"Hey, Jon!  How's it going? What can I do for you?" "Not much, Jake.  Thanks for answering my call.  I was wondering if you could help me out.  I have always wanted to get more into photography.  I look at your pictures all the time on Facebook and want to take as good of pictures as you do.  So I've been saved up $500 so I can buy a big camera like yours so I can take great photographs too."

"....."  (Silence and frustration, I have heard this before)

This conversation just happened to me just a few weeks back.  The Jake up there in the conversation is me--Jake Schnake.  I just joined Matt Mason Photography this year.  And in the next couple of blogs I'll be sharing more about myself.  For now, you'll just have to get to know me through this blog.

It's not easy starting to plan for your wedding.  The holidays are over and your wedding may just be 6-8 months away--or maybe you're ahead of the game booking for 2015.  You're trying to wrap up all your remaining loose ends.  The venue, the flowers, tuxes, transportation, favors, gifts, and--most importantly--your photographer.  And then, aha!!!,  you realized your best friend's-cousin's-in law's-brother had just bought a big camera.  That's it!  He'll do it for cheap!  I mean, if they own fancy photography equipment they must know what they're doing with a camera!

I love being a professional photographer.  And it seems everyone else in the world loves being a "professional" photographer too.  And, why not?  Think of the technology we all carry in our hands--cell phones with cameras.  We have instagram and other amazing apps that crop, edit, and can even add instant effects.  And most people don't stop there.  They invest in a "good" camera so that they can be  "good" photographer.  That's the way it works, right?  If I just buy a fancy camera, it will automatically make me a professional photographer.  Not quite.  Its like asking your baker what oven he uses so you can make cakes like she does.  Or next time you have a great meal at a restaurant ask the chef what kind of pots and pans they use so you can make a meal just as tasty.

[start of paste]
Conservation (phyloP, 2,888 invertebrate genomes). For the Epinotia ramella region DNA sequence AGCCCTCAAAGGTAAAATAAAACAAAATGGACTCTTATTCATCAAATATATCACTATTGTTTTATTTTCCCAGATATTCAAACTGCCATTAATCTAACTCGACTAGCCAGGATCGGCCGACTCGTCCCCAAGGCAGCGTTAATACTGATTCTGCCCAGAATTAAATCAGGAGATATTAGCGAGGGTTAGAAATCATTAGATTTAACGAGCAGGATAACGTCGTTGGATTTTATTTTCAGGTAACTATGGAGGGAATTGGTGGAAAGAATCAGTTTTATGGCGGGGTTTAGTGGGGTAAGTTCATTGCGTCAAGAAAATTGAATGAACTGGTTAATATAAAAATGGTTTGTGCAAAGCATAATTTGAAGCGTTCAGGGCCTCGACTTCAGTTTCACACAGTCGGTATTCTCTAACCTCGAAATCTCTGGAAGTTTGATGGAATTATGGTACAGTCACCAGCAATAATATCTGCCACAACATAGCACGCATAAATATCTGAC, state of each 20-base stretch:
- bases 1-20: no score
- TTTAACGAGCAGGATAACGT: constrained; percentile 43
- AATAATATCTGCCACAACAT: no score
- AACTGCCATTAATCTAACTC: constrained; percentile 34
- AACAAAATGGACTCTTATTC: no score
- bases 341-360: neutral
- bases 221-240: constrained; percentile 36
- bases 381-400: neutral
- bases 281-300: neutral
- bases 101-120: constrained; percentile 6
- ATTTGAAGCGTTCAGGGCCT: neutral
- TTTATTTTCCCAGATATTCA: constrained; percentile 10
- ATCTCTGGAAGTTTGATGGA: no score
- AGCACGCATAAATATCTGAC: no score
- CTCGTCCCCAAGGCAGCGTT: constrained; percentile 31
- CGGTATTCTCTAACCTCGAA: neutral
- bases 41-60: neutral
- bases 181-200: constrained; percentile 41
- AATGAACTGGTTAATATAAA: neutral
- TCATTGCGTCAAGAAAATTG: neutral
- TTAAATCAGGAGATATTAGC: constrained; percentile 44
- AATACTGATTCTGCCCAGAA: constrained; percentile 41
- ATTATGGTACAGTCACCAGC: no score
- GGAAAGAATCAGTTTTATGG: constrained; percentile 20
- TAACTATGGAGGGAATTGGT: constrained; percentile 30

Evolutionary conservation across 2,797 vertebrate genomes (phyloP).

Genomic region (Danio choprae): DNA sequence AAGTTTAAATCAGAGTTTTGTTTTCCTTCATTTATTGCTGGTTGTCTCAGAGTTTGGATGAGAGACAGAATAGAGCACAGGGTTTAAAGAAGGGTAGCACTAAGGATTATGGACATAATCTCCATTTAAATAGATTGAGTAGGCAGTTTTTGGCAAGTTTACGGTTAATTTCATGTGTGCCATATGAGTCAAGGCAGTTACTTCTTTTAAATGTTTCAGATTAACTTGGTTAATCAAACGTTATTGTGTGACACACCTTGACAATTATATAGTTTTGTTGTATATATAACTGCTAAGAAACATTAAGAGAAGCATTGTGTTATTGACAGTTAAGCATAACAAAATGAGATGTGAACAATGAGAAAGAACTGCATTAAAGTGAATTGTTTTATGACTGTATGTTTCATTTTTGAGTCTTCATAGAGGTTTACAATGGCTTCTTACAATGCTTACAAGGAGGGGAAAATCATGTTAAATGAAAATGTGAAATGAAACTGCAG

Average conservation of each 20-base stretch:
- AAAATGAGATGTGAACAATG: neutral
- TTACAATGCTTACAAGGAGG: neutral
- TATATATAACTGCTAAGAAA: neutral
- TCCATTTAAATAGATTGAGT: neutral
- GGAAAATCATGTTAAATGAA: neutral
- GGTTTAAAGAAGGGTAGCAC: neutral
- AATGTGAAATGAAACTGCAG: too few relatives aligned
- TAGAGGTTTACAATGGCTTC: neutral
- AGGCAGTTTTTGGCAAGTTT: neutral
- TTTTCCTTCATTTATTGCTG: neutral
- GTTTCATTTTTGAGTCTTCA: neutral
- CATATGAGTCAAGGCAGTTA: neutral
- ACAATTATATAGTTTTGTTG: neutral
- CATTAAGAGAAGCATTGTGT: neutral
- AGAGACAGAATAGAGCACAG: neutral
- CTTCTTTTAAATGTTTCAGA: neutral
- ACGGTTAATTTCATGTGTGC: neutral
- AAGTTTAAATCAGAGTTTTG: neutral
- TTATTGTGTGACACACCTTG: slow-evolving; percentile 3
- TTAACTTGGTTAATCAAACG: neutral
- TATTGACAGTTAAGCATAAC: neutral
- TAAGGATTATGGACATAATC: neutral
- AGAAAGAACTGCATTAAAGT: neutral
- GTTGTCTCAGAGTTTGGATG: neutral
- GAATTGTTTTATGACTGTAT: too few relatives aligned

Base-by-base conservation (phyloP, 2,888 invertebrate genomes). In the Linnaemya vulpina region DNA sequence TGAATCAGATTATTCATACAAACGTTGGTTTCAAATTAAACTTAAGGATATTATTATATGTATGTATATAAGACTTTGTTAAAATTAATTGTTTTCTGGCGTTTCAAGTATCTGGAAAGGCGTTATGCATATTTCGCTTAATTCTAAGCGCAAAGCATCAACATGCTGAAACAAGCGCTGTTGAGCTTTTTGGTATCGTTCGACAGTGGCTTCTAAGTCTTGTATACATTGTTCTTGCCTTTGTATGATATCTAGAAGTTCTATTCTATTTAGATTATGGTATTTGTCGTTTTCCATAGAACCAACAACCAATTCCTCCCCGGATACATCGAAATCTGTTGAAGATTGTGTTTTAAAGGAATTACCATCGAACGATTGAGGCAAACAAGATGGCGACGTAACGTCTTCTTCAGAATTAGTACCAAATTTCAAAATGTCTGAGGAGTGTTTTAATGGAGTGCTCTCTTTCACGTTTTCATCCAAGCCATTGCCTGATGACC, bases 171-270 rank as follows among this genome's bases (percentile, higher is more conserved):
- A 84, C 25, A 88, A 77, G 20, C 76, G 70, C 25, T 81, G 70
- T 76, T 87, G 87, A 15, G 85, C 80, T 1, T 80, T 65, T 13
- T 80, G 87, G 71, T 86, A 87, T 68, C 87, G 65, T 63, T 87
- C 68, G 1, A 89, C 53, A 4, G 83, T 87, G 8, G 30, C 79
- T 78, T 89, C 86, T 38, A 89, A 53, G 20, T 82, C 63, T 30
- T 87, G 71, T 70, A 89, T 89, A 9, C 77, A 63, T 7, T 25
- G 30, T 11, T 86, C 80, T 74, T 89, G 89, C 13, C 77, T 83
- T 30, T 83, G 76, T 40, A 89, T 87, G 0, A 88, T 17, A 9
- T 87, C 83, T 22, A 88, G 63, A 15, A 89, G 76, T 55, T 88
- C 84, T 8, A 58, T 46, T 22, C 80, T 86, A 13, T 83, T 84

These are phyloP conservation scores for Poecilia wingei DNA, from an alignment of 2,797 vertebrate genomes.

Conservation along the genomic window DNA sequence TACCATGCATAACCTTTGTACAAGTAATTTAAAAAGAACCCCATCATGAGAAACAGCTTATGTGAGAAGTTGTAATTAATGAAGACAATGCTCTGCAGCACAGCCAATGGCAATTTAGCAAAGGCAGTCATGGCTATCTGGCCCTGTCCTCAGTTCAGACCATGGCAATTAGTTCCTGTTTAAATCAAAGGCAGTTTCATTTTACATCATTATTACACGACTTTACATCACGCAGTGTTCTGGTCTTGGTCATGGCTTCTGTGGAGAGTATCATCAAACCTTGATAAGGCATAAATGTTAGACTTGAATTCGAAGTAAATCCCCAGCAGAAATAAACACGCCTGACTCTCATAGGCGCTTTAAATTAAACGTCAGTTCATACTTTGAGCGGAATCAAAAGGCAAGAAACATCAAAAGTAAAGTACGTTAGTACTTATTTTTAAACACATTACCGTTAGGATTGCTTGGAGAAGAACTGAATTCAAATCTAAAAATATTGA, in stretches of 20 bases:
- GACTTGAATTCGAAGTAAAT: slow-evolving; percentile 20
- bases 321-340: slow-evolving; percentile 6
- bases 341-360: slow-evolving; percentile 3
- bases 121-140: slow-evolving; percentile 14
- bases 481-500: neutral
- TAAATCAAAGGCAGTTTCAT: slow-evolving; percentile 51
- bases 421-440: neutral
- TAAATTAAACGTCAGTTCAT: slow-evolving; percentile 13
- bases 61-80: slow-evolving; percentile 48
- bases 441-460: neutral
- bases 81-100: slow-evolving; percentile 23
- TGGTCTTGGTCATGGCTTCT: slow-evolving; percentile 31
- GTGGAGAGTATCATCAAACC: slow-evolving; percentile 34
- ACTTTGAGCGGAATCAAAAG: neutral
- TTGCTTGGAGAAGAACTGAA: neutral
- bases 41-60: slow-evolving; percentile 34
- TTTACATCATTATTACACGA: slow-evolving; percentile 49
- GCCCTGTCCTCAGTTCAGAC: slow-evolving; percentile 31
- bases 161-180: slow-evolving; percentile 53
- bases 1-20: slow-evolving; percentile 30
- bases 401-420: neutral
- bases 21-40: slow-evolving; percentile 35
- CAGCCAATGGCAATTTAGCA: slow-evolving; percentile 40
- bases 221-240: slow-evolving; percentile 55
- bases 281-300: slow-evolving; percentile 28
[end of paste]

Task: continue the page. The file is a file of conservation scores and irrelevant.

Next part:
I have a friend who owns a wood flooring business.  Once in a while if he is really busy, I will help him out for a few hours.  He has been working with wood for years and that experience has paid off.  We both have the same hammer, tape measure, cats paw, utility knife, knee pads, saws, and fingers.  But why is he so much better at it than I am?  Why is he so much faster?  Why doesn't my gear (and fancy tool belt) make me an artist with wood?  Because it is an art: making sure all the wood fits tight together and is square, taking worn out wood and sanding it down to its natural beauty, and working out the bumps to make the wood feel like glass.  No one could immediately do an amazing job, even if they had 40k in flooring gear.  It takes time, experience, mistakes, and commitment  in addition to your equipment to be a tailored professional.

It's probably true in your profession and it is the same reality with photography.  Everyone really isn't a professional photographer just because of their equipment  and only spending $500 isn't going to make you one either.  And do you really want your  best friend's-cousin's-in law's-brother  taking your photos on your wedding day (unless that happens to be one of us, of course).  There is a lot more involved in wedding photography that just pictures and fancy cameras.  You have to work well with people.  You need to keep those people on line, troubleshoot problems that arise, work with the family to organize them for family photos, coax inebriated groomsmen into cooperating for just a few more minutes, be prepared to capture moments that can be gone in an instant, plan out scenic backdrops during the right time of day, show a day of slideshow without any glitches, work around inclement weather, and I could go on and on.

My point is to show you that wedding photography is not an easy career.  There is a lot of pressure and it takes a certain personality and professionalism to get you through it.  And that is who you want to hire.  Matt, Kerry, and I have all been in the wedding industry for about eight years and we have been a part of a lot of weddings (close to 500 combined).  That is a lot experience.  And that is the professionalism and ability you want on your wedding day.